But actually, those two cases are just a couple among many more (even at CAFC alone), and the overwhelming majority of them were against software patents. Patent lawyers latch onto Enfish v Microsoft as opportunists with agenda and the public is barely told anything at all about this overwhelming majority of cases, which reaffirm the demise of software patents. One person, writing about another CAFC case, says: “This case is notable mainly because it is the first Federal Circuit decision to distinguish itself from Enfish LLC v. Microsoft Corp., and also because it is another reminder that the wall between patentable subject matter, obviousness, and written description is now rubble.”

But why only rely on the latest two cases to discern/differentiate between patent-eligible and patent-ineligible? Why not rely on Alice and all the cases that cite it (probably many hundreds if not over a thousand)? Quite simply, being sincere and honest would not be convenient a strategy for people who make money ramming software patents down the USPTO’s belly.

One new report, titled “Claims to Devices Sharing GPS Addresses Not Patent-Eligible in E.D. Texas”, says:

Claims to Devices Sharing GPS Addresses Not Patent-Eligible in E.D. Texas

[...]

Judge Schroeder began by explaining that the magistrate judge was correct to decide the patent-eligibility question at the pleadings stage. The plaintiff had objected to the court’s refusal to consider its expert’s declarations, which were outside the pleadings. However, the magistrate properly relied on the plain language of the patent claims, and the plaintiff’s own description of the claimed subject matter. The expert’s declarations were not material to patent-eligibility and failed to provide adequate basis for their conclusions. Where “patent claims on their face are plainly directed to an abstract idea,” a dismissal at the pleadings stage was appropriate.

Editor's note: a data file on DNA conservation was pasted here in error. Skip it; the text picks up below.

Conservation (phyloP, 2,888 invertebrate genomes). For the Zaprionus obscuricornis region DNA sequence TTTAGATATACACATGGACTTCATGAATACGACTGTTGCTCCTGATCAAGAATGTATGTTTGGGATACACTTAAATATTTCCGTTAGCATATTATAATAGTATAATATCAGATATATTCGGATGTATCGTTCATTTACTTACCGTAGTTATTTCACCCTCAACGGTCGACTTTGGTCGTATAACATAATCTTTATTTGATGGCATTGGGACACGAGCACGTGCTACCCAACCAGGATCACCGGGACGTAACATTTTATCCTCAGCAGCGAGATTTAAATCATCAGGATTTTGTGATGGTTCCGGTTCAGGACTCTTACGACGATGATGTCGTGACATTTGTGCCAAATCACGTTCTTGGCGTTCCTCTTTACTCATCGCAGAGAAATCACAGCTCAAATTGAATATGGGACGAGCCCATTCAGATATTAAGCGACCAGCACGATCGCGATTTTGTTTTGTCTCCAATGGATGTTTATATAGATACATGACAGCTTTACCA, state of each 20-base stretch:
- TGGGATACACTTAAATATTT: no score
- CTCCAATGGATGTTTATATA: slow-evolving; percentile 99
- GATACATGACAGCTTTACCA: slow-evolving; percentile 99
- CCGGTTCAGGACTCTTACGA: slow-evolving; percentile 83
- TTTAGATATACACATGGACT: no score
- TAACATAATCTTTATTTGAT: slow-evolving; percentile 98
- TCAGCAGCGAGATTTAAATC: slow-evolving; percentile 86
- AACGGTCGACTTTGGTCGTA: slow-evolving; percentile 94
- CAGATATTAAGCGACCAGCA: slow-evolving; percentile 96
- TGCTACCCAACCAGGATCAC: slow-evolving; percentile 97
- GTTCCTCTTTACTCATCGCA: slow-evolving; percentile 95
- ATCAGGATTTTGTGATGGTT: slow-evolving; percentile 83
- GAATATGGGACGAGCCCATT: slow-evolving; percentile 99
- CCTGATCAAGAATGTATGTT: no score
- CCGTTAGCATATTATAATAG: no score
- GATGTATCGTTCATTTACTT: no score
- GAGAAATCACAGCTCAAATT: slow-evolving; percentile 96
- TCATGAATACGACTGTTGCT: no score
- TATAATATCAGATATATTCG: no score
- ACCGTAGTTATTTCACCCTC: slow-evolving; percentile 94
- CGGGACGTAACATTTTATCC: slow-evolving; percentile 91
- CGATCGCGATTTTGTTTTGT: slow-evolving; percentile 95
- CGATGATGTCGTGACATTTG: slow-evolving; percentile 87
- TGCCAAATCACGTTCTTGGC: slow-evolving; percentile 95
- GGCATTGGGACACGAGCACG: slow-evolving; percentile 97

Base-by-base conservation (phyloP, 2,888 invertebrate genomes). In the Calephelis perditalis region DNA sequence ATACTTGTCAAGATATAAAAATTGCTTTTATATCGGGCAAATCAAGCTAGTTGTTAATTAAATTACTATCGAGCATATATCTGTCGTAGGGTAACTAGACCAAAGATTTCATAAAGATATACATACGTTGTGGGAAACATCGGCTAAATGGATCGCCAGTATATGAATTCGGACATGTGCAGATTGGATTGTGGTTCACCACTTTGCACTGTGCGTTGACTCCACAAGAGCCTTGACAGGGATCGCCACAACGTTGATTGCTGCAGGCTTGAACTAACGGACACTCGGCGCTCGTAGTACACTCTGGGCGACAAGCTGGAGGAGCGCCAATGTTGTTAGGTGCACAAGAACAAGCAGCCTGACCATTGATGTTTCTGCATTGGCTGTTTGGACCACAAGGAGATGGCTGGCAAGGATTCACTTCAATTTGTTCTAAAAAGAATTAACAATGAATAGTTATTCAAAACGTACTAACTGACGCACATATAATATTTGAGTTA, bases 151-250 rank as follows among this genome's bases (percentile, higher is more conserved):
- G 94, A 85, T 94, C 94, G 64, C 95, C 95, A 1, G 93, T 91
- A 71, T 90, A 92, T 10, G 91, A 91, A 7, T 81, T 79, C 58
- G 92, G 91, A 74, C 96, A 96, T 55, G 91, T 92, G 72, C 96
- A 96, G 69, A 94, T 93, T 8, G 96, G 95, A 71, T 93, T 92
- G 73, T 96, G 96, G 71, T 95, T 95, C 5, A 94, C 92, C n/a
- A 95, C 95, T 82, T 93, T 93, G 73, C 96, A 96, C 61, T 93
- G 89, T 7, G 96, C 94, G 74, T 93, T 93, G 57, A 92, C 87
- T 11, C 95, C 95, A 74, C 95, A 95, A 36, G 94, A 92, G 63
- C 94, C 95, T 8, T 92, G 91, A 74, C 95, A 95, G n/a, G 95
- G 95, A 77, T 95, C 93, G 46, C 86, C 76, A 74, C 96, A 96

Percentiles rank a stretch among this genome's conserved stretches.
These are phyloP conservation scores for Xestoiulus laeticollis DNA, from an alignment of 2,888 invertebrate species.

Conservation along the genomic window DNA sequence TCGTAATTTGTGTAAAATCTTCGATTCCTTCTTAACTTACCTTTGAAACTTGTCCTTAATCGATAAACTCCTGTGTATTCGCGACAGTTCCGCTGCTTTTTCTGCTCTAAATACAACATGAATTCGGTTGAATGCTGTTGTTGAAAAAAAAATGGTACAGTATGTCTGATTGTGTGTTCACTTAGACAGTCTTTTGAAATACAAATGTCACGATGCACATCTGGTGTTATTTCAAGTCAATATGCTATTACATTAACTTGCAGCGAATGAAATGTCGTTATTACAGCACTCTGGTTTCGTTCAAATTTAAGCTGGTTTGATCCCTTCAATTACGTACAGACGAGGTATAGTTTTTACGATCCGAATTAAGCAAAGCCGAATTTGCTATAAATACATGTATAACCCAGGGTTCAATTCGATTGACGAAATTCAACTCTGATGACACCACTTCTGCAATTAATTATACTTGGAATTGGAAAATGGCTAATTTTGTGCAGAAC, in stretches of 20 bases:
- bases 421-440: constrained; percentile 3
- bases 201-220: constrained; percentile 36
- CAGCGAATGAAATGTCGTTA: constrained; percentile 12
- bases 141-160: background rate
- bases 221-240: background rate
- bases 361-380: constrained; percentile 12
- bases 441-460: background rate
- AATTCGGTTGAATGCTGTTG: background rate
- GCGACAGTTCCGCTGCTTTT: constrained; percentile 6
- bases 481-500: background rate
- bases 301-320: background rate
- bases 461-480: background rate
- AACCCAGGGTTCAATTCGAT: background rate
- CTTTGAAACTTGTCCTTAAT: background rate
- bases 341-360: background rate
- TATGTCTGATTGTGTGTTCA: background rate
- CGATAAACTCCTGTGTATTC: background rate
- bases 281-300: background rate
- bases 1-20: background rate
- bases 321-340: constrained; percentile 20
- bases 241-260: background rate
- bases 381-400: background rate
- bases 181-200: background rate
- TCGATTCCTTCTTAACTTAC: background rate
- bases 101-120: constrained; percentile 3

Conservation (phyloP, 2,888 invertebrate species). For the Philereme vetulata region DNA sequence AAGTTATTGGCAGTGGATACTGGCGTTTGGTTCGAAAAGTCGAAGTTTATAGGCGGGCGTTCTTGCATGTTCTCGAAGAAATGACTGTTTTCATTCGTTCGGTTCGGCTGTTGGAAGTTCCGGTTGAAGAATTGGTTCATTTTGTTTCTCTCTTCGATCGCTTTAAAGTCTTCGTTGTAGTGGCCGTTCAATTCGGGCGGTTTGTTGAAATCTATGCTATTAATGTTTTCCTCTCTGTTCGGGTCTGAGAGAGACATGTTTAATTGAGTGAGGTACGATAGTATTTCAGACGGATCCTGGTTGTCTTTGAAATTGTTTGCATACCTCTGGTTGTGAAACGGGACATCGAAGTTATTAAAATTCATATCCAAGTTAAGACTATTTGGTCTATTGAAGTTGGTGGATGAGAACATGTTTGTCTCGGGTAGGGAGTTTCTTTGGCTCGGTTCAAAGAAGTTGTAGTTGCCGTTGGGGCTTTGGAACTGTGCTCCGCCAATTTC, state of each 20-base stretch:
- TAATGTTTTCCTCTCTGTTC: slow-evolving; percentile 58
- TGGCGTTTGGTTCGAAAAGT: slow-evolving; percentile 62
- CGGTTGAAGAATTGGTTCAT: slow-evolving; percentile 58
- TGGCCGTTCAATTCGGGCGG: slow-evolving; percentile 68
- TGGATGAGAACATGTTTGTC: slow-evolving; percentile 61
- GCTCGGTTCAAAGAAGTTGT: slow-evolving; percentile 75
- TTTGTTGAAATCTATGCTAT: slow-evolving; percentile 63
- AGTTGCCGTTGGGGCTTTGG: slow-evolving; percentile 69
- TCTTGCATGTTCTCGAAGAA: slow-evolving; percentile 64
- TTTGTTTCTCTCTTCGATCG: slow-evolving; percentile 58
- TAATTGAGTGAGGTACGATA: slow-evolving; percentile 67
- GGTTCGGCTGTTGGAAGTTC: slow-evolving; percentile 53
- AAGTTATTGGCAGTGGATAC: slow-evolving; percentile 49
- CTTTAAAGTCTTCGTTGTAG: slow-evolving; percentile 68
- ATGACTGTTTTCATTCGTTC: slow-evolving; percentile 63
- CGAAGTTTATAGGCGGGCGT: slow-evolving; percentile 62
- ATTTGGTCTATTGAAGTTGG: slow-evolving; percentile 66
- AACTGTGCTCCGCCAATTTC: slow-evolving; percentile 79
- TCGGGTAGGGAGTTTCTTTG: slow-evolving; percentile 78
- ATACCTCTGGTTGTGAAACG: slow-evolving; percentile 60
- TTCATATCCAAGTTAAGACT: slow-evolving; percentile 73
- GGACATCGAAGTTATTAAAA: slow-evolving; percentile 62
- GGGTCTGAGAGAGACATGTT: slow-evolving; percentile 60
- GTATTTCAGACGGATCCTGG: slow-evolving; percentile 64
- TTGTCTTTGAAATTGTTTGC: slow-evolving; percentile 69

Moreover, Magistrate Judge Love properly “found that the ’503 Patent is directed toward the abstract idea of address retrieval.” The plaintiff argued that the magistrate judge had improperly used the “machine-or-transformation” test. Instead, Judge Schroeder explained, the magistrate judge had simply found that each of the problems the ’503 patent purported to solve “simply relate[s] to ease, accuracy, and efficiency benefits achieved when any fundamental or well-known concept is implemented on a computer device.”

Finally, addressing the second prong of the Alice/Mayo test, the claims recited no inventive concept. The plaintiff had essentially argued that “that the ‘503 Patent is inventive because it requires specialized hardware and software, and is limited to a specific type of data.” However, as the magistrate judge found, “a GPS device performing generic computer tasks does not transform the claims into patent-eligible subject matter.”

That last sentence is interesting because it shows how much effort was made to exploit EPO-style loopholes, wherein one tries to portray software as “hardware” using the device it happens to be running on (even a generic computer or GPS device).

The US is moving away from software patents. Many patent lawyers are either in denial about it or hope to use self-fulfilling prophecies to impose their will on the system.